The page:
Killers to

Repurposing Abandoned Fishing Nets

Joshua Restauro, 4ocean Story Editor

"Every year, over 300,00 dolphins, whales, and porpoises get killed by ghost nets and plastic pollution."

From the free-roaming dolphins to the humble fishermen ashore, the life-giving waters around the world nurture us with the same generosity. But as our population and needs grow, we encroach further into the sea, beyond our boundary.

Human activities such as tourism and overfishing increasingly impact the health and safety of marine life. Such is the case of the deceptively harmless fishing net and a young bottlenose dolphin that the 4ocean team found in the open waters of East Java.

As our Ocean Team conducted a routine cleanup, they saw a dolphin about 3 and a half feet in size struggling on the water's surface. They approached and discovered that the dolphin's snout was entangled in an abandoned fishing net.

Unable to swim freely, a cookie-cutter shark took the opportunity to tear away at its flesh. Apart from that, there were cuts and wounds all over the dolphin's body. One of its fins was also wrapped in the net and would've been sheared off if not for the team's effort to rescue the distressed animal.

Every year, over 300,00 dolphins, whales, and porpoises get killed by ghost nets and plastic pollution. Drifting fishing gear left in the ocean creates a labyrinth that drowns and injures marine mammals. This disturbance reportedly affects the behavior and reproduction of cetaceans, causing long-term negative impacts on their population's survival.

As bycatch continues to endanger the lives of sea animals in East Java, 4ocean's Bali team came up with a brilliant idea to repurpose ghost nets into a trash collector. Our team retrieved discarded fishing nets, repaired them, and added buoys so they could install them in the water.

The repurposed buoys extend in a line across rivers, stopping floating plastic debris on its way to the ocean. 


The following day, heaps of floating plastic were collected by the net!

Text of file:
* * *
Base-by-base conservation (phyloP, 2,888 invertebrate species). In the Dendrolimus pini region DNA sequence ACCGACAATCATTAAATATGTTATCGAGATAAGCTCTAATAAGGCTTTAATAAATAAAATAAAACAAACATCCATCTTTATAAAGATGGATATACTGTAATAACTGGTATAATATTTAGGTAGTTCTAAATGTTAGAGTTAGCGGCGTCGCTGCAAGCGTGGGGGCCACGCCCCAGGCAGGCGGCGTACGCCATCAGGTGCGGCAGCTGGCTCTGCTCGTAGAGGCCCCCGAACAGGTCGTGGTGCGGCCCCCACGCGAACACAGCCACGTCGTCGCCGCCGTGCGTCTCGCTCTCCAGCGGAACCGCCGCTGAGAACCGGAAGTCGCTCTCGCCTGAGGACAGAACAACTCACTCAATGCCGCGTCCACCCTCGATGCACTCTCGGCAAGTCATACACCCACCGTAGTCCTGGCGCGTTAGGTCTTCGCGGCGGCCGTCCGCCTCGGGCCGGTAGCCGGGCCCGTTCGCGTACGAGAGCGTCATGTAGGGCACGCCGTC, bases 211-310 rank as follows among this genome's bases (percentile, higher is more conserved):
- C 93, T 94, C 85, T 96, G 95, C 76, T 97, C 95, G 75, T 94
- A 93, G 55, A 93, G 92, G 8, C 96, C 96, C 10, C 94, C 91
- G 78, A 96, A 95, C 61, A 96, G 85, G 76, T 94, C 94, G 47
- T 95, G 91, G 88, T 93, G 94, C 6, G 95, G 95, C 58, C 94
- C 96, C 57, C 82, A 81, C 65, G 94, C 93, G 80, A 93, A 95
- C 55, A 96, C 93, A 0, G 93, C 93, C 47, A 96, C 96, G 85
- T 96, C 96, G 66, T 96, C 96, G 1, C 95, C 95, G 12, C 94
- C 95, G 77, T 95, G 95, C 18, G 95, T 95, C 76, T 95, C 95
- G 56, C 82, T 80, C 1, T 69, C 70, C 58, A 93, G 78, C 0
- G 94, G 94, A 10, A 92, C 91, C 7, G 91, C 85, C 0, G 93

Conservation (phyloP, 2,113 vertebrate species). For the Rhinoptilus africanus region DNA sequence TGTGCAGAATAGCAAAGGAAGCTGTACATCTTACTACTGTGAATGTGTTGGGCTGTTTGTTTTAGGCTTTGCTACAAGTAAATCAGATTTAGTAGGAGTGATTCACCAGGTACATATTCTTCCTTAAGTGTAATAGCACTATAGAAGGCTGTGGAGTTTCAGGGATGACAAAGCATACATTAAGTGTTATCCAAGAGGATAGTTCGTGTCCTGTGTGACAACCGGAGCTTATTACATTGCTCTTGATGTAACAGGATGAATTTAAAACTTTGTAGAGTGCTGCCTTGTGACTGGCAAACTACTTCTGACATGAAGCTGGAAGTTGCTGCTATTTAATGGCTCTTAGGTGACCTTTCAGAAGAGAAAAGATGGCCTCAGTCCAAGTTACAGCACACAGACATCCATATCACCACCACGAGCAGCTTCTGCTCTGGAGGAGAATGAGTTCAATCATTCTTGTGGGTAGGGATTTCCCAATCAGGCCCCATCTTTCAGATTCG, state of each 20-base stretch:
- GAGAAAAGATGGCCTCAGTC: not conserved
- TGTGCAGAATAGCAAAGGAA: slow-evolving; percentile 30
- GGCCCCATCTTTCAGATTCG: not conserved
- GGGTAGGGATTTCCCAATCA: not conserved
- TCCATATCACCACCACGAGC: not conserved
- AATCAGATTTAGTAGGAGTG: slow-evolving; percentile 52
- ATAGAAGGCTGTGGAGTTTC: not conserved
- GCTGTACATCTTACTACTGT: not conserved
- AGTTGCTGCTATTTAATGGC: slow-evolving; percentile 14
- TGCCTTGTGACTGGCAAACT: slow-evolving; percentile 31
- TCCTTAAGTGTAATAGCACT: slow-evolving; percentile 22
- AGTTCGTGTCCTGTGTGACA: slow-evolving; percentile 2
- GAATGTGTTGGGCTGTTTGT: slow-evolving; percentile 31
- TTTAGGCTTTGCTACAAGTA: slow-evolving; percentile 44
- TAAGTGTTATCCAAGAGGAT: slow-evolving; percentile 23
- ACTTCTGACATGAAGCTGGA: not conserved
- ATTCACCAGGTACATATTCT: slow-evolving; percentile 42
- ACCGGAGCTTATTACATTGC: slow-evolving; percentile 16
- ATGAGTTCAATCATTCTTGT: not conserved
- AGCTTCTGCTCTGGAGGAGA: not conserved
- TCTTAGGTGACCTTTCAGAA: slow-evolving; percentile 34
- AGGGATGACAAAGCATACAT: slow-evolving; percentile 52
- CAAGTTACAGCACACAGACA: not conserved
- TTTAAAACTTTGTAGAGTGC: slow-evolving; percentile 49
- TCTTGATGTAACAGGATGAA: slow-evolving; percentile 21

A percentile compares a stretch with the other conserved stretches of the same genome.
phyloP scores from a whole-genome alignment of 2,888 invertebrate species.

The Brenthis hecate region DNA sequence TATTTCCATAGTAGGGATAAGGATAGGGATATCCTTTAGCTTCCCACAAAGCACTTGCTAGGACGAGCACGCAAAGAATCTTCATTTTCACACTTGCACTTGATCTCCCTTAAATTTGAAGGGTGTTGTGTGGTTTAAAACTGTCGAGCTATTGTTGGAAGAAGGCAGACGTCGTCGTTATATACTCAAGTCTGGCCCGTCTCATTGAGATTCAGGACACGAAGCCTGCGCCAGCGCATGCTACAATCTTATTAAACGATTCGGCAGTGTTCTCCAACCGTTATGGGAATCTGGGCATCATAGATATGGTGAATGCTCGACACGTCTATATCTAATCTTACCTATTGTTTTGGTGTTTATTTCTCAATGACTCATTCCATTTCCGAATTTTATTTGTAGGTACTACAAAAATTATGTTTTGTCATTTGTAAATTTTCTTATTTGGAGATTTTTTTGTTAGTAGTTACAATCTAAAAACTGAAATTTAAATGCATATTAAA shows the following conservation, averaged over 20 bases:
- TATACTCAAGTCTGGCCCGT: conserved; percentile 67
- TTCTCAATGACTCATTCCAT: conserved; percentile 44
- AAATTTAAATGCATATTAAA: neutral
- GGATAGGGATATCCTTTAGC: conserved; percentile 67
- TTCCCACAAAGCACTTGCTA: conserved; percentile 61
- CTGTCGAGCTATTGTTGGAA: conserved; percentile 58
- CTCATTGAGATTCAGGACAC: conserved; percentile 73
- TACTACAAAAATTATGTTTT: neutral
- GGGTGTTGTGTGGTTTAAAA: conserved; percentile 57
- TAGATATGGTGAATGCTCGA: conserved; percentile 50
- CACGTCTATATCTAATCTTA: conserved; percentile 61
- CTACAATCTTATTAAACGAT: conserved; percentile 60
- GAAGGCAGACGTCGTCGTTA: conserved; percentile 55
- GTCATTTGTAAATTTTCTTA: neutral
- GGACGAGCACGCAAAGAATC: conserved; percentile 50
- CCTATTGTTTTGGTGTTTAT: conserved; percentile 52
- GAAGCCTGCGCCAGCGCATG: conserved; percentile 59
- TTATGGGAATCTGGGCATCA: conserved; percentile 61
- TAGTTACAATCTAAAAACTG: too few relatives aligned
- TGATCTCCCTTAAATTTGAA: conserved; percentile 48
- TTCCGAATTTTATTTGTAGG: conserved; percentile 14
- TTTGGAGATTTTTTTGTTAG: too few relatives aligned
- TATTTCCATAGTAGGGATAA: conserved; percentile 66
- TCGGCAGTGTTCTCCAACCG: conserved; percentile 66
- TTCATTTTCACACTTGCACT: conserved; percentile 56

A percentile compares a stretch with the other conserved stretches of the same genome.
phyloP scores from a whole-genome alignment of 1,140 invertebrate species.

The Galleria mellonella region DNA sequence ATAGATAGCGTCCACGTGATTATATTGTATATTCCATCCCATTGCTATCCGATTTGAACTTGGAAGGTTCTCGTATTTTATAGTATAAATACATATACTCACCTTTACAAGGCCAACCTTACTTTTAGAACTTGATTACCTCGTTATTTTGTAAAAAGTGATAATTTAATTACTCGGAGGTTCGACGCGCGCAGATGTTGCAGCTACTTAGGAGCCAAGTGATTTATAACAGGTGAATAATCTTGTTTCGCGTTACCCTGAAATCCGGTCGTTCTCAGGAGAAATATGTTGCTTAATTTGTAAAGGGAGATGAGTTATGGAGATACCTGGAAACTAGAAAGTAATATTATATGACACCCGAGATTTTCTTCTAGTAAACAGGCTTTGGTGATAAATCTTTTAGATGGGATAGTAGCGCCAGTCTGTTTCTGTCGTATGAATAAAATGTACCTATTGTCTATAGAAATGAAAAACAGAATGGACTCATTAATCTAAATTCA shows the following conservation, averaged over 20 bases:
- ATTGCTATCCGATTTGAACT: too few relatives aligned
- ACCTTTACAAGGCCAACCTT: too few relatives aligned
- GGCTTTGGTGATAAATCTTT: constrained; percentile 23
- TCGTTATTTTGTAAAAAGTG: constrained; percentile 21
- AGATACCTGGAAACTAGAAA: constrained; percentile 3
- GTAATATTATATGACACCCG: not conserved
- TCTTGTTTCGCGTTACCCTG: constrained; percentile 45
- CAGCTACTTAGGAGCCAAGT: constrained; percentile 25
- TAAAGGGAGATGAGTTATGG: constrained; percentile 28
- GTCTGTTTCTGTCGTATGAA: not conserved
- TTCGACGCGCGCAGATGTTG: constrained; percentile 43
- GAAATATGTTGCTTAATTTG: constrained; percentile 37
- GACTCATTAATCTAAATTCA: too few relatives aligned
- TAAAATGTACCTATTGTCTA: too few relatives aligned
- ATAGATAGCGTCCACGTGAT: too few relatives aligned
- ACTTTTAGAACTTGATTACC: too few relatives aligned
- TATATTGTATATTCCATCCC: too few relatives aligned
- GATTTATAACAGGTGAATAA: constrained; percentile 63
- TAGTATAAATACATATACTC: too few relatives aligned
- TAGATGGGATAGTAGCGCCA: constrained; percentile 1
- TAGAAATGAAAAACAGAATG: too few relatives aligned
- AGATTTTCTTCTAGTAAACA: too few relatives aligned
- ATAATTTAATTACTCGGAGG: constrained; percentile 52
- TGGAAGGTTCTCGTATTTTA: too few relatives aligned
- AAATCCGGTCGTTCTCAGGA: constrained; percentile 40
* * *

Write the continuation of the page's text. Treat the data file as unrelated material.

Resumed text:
The conservation efforts of 4ocean transformed these ghost nets from killers to friends, saving potentially thousands of marine animals from death by entanglement.

The 4ocean crew will continue to re-engineer ghost nets as an efficient tool for collecting trash from rivers while saving up on resources. Now, our team in Bali starts their day by efficiently gathering plastic and other debris from the ghost nets, leaving them more time to refocus their efforts on new solutions to combat the ocean plastic crisis.

This simple and innovative solution is a hopeful reminder that it’s never too late to care for our oceans and rivers. The ghost net trash collector can be easily reproduced and set up by communities that suffer from plastic pollution. As we campaign for awareness and action, our goal is to show that each of us can save our environment, and it doesn’t have to be complicated to do so.


To celebrate our Java crew's resourcefulness and hard work in cleaning our oceans and rivers, 4ocean's artisans from Bali designed our Ghost Net Bracelet collection. The materials are made from... you guessed it - ghost nets that were collected from the ocean!

The Ghost Net Bracelet inspires those who believe in an unshackled ocean where giant whales and tiny fish can swim freely and safely in their home.

Shop the Ghost Net Bracelet

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We’re always on the lookout for incredible stories from our community! Pitch yours to our team at stories@4ocean.com

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